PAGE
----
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|Public Charge Updates & Resources|
UPDATE: Federal judges have temporarily blocked the Public Charge rule change. This rule change has not taken effect.
What is Public Charge?
The "public charge assessment" is used by immigration officials to decide whether a person can enter the US or get a green card. This is used to determine whether an immigrant will be dependent on the government. Receiving government benefits is just one of a variety of factors used for immigration decisions.
A person could be deemed a public charge if they are likely to become primarily dependent on the government for support. Primary dependence refers to the reliance on cash assistance programs like Supplemental Security Income (SSI), TANF and CalWORKs, or long-term care at the government’s expense.
Public Charge Rule Change
On August 14, 2019, the Department of Homeland Security made changes to the Public Charge rule, which would redefine the Public Charge assessment and expand the public benefits considered in the determination.
Certain groups are exempt from the public charge determination:
- Refugees, Asylees, T visa holders, U visa holders, VAWA recipients and self-petitioners, Temporary Protected Status recipients, and Special Immigrant Juveniles;
- Green card holders
- Immigrants without legal status
Benefits currently considered in the Public Charge assessment include cash assistance programs like SSI, TANF and CalWORKs, or long-term care paid by the government. The final rule would broaden the benefits subject to Public Charge consideration to include:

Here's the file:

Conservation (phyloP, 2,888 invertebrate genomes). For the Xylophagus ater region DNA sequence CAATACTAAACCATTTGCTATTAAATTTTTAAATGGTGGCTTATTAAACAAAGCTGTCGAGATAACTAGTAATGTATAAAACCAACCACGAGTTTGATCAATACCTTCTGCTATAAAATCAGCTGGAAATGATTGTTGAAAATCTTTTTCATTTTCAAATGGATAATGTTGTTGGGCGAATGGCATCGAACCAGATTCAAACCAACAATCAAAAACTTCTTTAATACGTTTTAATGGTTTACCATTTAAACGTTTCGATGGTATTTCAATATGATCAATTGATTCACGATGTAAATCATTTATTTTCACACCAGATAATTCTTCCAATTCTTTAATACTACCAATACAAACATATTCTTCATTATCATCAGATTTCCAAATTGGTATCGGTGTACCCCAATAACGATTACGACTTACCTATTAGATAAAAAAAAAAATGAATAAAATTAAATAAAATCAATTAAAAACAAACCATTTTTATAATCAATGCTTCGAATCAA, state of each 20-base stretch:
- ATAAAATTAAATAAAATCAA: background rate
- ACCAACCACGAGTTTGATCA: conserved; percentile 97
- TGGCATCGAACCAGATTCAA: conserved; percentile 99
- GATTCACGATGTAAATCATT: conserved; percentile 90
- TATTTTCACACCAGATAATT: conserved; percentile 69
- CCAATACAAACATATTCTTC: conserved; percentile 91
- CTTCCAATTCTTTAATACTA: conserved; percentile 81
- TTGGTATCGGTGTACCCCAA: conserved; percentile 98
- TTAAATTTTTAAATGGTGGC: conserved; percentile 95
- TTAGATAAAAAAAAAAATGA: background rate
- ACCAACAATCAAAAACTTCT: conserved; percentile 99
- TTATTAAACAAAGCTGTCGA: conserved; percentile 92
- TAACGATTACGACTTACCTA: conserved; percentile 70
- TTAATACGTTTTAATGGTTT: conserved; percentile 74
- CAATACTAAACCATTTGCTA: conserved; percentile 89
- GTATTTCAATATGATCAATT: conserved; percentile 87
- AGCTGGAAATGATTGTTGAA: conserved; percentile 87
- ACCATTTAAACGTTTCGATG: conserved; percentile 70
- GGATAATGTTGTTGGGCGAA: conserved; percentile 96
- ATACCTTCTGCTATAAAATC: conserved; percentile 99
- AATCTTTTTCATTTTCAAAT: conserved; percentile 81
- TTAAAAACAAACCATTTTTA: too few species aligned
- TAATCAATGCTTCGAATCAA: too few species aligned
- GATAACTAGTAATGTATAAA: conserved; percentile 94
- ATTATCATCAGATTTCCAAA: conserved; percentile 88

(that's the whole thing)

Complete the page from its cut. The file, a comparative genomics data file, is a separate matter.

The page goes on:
- Supplemental Nutritional Assistance Program (CalFresh)
- Most forms of Medi-Cal (except for emergency services, Medi-Cal for children under 21 years old, pregnant women and new mothers)
- Public housing and Section 8 assistance
- In-Home Supportive Services or IHSS (for those age 21 years old and above)
Federal Judges Have Temporarily Blocked the Public Charge Rule Change
The final rule change was scheduled to take effect on October 15, 2019, however, the rule has not taken effect
. Federal courts have temporarily blocked the final rule from being implemented. Click on this NPR article
to learn more.
What You Need to Know:
- The rule does not apply to green card holders and those applying to become a US citizen.
- The rule does not include WIC, Children’s Health Insurance Program (CHIP), subsidized school lunches, food banks, shelters, and other programs.
- The rule does not change the eligibility for public benefit programs.
- Use of public benefits by U.S. citizen children and other family members will not count against you.
- Every situation is different. Please consult an immigration legal services agency or attorney if you have questions about your case.